It concluded that “there is no reason to think that KCS’ excellent run is over or even slowing down.”


A year ago, this Merriam-based global agribusiness and transportation conglomerate climbed to No. 2 on record revenues and profits. Seaboard Corp. slipped one notch this year but still showed higher sales and earnings.

Its revenue growth ranked among the best by Star 50* companies, despite concerns a year ago that rising pork prices might cut into consumers’ appetites for Seaboard products.

Seaboard’s profits, which were third highest among Star 50* companies, got a boost from a $51.4 million gain when it sold two floating power generating facilities in the Dominican Republic.

Operations run the gamut, from Butterball turkeys in the local grocery and a milling company in Zambia to a fleet of cargo vessels.

O’Reilly Automotive

Our winner in each of the last two years didn’t fall far from the top.

At No. 4, the Springfield, Mo.-based auto parts retailer is the second-largest Star 50* company in revenues (behind only Sprint Nextel Corp.), profits (behind only Garmin Ltd.) and market value (behind only Cerner Corp.)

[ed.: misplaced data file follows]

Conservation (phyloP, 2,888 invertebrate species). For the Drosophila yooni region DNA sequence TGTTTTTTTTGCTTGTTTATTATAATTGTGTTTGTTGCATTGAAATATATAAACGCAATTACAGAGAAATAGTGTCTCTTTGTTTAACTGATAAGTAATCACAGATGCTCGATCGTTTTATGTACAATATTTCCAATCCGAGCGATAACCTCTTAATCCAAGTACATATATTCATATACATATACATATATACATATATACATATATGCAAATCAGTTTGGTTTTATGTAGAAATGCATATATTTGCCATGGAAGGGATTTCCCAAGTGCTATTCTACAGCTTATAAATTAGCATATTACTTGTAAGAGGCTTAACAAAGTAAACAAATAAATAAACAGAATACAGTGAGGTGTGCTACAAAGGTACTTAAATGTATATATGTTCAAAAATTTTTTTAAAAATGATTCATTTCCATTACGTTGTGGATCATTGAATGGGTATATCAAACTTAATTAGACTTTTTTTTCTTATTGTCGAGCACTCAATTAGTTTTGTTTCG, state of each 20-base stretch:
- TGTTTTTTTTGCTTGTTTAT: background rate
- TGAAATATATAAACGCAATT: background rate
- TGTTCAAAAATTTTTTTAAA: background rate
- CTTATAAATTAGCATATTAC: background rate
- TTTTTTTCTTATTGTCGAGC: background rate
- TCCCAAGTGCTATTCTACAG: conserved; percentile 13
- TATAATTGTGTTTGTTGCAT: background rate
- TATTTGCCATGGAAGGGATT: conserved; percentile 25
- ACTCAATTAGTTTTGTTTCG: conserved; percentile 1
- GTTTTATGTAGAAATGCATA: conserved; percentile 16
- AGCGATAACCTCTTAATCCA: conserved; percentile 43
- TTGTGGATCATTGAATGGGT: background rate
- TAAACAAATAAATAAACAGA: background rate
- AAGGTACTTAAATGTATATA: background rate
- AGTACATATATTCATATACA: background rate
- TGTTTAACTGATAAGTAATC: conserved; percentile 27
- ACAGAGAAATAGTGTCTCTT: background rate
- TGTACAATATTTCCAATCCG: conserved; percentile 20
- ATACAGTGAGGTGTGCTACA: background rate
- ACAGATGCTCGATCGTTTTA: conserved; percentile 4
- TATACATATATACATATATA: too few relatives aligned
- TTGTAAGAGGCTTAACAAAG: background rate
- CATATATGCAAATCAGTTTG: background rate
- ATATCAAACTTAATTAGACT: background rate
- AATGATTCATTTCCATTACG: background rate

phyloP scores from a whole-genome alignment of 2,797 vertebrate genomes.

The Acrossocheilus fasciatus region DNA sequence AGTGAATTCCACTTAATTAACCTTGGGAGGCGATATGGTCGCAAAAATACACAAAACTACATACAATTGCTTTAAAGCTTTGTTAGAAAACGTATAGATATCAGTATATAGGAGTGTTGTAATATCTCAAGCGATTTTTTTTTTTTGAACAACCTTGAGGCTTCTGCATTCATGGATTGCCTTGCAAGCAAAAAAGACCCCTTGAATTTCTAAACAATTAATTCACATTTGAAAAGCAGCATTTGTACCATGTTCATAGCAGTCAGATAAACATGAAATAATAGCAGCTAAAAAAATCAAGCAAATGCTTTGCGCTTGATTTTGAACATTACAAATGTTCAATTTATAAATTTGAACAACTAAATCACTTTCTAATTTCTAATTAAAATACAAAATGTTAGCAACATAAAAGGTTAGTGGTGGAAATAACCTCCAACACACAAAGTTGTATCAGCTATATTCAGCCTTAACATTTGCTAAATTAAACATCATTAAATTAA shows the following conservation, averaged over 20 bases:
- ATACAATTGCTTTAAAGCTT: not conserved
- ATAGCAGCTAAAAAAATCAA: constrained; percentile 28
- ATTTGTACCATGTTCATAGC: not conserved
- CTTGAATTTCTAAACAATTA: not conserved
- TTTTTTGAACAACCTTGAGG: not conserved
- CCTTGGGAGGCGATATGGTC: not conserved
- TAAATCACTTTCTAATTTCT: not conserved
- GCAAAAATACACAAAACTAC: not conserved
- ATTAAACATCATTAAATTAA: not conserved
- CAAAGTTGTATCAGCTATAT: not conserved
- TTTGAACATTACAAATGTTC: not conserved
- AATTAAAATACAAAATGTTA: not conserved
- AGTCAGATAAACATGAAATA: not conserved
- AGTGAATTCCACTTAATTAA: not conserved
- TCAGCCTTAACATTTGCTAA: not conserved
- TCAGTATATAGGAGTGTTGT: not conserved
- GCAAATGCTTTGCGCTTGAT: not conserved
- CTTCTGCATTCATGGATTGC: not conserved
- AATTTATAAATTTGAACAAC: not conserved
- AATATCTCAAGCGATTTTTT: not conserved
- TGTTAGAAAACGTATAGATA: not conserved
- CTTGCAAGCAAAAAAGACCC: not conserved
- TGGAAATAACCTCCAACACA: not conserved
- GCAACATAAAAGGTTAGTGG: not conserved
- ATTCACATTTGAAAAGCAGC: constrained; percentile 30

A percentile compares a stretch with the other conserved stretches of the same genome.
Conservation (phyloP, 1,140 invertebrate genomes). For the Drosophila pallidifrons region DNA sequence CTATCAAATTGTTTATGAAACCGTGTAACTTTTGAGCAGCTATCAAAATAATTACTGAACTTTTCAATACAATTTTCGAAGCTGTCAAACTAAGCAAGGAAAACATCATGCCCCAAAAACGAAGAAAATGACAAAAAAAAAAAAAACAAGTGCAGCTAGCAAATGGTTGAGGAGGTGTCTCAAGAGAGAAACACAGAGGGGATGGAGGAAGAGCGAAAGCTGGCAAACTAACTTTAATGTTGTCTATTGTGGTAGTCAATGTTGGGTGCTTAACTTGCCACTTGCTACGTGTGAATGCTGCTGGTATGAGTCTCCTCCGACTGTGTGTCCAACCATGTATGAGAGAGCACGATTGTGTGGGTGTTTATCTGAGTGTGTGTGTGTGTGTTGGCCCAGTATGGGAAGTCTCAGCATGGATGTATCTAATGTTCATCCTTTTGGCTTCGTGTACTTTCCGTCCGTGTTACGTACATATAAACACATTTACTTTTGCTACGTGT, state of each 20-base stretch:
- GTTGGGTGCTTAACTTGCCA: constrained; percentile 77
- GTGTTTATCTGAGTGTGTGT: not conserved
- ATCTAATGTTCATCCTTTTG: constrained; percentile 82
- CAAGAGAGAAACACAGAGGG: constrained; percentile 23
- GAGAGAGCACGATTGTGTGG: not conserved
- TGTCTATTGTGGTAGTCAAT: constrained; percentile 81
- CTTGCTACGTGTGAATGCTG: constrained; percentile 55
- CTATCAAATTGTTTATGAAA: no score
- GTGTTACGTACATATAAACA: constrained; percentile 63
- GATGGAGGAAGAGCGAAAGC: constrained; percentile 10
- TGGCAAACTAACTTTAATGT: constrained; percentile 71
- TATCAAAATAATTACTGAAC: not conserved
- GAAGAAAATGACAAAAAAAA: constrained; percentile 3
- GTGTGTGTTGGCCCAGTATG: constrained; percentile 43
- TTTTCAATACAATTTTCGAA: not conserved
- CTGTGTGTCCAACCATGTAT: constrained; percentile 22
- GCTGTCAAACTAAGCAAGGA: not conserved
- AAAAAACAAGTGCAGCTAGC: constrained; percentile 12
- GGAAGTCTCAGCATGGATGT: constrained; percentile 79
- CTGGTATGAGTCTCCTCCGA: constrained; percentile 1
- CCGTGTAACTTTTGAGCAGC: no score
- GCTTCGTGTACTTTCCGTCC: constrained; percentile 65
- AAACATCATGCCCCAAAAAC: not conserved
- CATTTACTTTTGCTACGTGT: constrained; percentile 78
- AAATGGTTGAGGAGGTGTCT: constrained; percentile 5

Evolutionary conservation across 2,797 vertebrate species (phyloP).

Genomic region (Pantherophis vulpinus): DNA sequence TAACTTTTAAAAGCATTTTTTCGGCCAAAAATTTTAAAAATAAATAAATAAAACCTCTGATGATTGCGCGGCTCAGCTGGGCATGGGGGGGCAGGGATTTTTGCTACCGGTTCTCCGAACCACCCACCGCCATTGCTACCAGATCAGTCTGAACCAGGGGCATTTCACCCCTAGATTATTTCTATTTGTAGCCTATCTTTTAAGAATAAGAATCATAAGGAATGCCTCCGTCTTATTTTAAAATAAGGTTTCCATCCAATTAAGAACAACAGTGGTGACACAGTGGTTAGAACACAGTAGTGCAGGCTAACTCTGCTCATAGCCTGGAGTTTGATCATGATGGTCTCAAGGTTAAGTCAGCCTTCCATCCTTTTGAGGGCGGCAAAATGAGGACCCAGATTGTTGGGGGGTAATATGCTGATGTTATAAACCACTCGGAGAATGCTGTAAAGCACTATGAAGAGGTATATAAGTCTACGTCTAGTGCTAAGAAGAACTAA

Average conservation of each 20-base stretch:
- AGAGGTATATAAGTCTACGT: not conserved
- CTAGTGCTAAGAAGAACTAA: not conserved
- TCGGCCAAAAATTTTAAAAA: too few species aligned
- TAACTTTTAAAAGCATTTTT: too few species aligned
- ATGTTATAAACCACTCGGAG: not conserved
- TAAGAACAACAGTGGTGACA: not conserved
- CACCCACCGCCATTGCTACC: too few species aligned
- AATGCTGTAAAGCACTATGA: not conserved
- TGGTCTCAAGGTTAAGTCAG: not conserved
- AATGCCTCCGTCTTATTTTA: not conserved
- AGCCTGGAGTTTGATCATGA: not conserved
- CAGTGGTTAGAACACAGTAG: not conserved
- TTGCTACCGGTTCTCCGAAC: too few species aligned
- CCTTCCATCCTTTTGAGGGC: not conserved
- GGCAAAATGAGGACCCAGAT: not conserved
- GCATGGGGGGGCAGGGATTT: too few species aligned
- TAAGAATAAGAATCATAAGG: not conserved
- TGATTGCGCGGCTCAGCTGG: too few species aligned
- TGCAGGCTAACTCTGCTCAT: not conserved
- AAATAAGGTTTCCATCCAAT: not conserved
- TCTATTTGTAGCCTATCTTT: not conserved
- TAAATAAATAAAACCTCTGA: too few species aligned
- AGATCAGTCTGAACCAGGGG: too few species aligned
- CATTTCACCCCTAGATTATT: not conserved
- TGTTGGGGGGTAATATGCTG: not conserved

It makes for a powerful combination that is likely to keep the company among the Star 50* contenders.

O’Reilly has managed to do what some previous Star 50* winners have not. It has managed a large merger well, having acquired CSK Auto Corp. in mid-2008.

In contrast, Overland Park-based Sprint is still recovering from its 2005 merger with Nextel Partners that helped it earn the No. 1 spot in our 2006 ranking, but later was dubbed one of the worst mergers ever.

Similarly, Overland Park-based YRC Worldwide Inc. recently emerged from a horrendous restructuring essentially to avoid bankruptcy and thanks, in part, to all the debt from its market-share building acquisitions of Roadway Corp. and USF Corp. that helped lift it to No. 1 in 2004 and 2005.

O’Reilly posted stronger-than-expected results in the first three months of this year as it “brings its superior processes and systems to the acquired CSK stores,” analyst Aram Rubinson of Nomura Equity Research wrote in a February report.